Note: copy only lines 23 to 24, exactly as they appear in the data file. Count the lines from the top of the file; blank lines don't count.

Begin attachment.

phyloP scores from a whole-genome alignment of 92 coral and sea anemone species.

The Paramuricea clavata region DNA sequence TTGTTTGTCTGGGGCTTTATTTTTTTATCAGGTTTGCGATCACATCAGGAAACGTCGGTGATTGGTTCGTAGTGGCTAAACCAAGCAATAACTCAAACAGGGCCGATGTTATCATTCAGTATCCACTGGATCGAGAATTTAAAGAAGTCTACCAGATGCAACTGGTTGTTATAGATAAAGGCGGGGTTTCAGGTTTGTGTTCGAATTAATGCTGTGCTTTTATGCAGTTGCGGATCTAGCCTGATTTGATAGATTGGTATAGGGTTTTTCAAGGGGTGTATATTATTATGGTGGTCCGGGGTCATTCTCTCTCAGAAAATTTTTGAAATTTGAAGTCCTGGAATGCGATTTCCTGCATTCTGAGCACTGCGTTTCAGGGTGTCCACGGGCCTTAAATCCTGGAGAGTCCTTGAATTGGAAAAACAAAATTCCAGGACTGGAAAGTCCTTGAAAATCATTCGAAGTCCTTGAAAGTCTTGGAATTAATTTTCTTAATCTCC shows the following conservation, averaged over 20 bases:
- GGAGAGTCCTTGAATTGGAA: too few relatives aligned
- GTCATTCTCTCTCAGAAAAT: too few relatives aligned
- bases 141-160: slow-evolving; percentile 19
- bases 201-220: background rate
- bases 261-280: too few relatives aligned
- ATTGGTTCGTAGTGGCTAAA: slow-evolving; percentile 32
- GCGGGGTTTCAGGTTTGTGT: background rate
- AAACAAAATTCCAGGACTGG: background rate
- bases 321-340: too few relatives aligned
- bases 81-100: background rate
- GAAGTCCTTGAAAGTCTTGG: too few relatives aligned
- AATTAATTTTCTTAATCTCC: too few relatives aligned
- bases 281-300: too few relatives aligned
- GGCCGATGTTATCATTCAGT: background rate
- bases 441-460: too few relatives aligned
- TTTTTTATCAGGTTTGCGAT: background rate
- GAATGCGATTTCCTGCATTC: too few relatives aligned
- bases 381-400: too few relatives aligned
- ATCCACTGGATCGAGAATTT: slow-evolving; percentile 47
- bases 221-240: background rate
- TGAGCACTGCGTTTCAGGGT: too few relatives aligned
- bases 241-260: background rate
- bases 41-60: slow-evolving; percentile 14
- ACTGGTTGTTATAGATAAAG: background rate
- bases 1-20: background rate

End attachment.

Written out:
- TGAGCACTGCGTTTCAGGGT: too few relatives aligned
- bases 241-260: background rate